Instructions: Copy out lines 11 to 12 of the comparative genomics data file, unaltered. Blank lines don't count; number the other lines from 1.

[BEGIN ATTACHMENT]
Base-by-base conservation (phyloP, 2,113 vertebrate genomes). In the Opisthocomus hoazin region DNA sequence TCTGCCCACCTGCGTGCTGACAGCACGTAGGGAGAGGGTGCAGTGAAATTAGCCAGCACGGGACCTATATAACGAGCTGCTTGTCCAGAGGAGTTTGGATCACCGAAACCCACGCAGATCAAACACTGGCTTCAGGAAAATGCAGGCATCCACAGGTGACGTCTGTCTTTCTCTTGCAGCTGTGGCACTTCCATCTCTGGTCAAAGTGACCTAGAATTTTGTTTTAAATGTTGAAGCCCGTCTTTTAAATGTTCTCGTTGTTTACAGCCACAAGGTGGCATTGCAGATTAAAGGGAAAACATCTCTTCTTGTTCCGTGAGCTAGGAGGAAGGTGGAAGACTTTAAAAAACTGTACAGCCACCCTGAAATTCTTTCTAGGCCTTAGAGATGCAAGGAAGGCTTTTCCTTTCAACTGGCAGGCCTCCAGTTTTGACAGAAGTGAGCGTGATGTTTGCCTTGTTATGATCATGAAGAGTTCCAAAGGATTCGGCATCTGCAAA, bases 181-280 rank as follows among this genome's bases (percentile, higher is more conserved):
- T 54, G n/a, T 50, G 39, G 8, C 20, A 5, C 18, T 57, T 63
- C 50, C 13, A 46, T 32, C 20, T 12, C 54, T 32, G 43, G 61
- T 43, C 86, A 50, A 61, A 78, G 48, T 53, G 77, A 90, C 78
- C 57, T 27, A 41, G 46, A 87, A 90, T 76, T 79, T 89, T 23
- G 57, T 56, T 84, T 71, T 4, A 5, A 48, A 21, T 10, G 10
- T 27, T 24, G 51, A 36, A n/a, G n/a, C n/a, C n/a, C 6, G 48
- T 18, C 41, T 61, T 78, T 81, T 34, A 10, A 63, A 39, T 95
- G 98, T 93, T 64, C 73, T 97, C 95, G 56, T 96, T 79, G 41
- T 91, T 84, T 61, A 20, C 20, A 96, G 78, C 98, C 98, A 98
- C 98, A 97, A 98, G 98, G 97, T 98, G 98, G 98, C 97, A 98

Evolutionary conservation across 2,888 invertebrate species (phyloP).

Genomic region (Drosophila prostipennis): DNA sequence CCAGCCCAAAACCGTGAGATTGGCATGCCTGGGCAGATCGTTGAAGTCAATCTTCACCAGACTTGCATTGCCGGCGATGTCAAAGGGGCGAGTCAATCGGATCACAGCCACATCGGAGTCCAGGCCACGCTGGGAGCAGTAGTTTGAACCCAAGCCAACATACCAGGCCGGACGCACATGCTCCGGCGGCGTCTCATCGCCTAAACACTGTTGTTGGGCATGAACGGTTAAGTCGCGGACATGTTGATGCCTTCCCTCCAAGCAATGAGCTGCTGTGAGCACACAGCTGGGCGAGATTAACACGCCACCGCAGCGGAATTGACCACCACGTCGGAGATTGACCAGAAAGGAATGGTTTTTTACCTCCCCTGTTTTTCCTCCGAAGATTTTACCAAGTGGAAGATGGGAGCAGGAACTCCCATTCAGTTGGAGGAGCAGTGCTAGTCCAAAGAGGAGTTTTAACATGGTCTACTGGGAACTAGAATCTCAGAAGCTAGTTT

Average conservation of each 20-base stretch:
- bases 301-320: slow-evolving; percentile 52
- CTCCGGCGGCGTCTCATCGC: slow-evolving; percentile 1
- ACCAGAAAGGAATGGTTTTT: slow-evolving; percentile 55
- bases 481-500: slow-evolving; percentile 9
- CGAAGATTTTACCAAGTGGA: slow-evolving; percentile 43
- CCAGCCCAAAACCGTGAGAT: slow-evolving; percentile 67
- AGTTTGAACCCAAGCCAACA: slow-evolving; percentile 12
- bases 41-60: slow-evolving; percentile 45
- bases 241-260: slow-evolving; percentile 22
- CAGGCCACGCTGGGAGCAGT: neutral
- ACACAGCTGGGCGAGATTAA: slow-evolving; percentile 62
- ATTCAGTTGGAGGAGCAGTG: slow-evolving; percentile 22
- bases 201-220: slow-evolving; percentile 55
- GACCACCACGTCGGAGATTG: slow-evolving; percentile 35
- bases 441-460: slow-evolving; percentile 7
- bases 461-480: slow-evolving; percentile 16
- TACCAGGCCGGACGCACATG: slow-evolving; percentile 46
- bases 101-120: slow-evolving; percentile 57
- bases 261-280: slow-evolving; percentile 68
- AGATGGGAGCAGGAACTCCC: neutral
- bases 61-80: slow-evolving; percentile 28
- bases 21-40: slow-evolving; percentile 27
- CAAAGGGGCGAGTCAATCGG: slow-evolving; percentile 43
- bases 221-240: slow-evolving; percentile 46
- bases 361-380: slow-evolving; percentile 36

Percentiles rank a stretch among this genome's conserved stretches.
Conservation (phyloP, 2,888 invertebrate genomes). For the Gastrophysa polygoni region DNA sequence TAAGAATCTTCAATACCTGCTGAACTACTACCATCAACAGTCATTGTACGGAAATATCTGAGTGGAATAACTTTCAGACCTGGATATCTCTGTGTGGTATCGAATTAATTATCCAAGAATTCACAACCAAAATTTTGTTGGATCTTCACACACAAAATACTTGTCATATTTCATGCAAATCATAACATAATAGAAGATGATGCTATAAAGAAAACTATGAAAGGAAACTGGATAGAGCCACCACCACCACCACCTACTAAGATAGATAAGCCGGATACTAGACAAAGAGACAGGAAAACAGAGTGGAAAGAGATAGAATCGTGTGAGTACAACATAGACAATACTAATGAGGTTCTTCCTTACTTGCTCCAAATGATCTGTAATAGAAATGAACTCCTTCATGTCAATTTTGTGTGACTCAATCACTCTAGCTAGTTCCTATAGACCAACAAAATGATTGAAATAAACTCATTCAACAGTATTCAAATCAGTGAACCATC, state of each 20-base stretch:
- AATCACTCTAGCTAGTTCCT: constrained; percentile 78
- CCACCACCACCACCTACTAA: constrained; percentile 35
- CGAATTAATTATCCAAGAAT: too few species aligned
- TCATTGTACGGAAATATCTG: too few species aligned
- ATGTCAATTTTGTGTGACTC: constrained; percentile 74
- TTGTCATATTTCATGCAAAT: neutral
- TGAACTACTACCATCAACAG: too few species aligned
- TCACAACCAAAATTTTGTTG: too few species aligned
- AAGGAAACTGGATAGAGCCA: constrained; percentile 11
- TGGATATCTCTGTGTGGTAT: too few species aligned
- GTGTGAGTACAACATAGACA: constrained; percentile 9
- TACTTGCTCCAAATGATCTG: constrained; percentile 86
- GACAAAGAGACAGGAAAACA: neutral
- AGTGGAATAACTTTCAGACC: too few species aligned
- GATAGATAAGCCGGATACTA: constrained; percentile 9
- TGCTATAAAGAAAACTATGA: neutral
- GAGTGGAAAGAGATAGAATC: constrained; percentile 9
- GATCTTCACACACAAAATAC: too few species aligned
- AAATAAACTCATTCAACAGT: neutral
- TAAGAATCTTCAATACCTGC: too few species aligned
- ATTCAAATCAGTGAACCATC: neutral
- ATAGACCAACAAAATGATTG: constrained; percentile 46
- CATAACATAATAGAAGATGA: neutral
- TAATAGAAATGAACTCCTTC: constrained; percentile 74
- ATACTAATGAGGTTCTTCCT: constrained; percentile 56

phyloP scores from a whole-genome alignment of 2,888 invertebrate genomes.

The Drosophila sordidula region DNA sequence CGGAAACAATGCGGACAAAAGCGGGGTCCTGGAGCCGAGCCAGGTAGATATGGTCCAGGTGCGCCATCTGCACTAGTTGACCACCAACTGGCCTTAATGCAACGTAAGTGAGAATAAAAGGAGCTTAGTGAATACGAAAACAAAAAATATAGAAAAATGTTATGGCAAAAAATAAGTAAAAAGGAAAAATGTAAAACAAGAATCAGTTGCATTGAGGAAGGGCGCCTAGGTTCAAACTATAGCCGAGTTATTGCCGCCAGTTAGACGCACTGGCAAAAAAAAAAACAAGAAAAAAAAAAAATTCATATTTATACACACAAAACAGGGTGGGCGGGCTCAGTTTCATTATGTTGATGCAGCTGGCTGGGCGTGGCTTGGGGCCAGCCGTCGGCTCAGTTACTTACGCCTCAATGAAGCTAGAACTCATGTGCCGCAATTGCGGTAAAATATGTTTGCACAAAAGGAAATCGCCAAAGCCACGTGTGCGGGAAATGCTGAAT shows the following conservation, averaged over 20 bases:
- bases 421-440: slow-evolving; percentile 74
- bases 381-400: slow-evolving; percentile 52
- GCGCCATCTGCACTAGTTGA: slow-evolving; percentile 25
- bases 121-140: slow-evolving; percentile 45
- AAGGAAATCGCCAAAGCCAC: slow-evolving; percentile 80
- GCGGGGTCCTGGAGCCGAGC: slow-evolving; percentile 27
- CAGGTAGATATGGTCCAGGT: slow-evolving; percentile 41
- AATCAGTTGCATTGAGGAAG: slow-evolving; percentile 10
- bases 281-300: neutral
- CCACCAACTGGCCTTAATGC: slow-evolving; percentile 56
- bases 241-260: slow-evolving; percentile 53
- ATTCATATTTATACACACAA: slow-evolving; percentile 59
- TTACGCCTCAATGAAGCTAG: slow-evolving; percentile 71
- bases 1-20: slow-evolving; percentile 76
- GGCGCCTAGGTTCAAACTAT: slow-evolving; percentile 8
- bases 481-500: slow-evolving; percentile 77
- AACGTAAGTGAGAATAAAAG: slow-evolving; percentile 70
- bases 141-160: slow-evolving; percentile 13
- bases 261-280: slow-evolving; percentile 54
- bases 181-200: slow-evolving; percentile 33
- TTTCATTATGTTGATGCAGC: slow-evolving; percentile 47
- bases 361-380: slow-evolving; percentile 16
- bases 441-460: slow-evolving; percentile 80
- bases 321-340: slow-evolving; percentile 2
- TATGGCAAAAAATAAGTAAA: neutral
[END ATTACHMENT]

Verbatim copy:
- C 98, A 97, A 98, G 98, G 97, T 98, G 98, G 98, C 97, A 98

Evolutionary conservation across 2,888 invertebrate species (phyloP).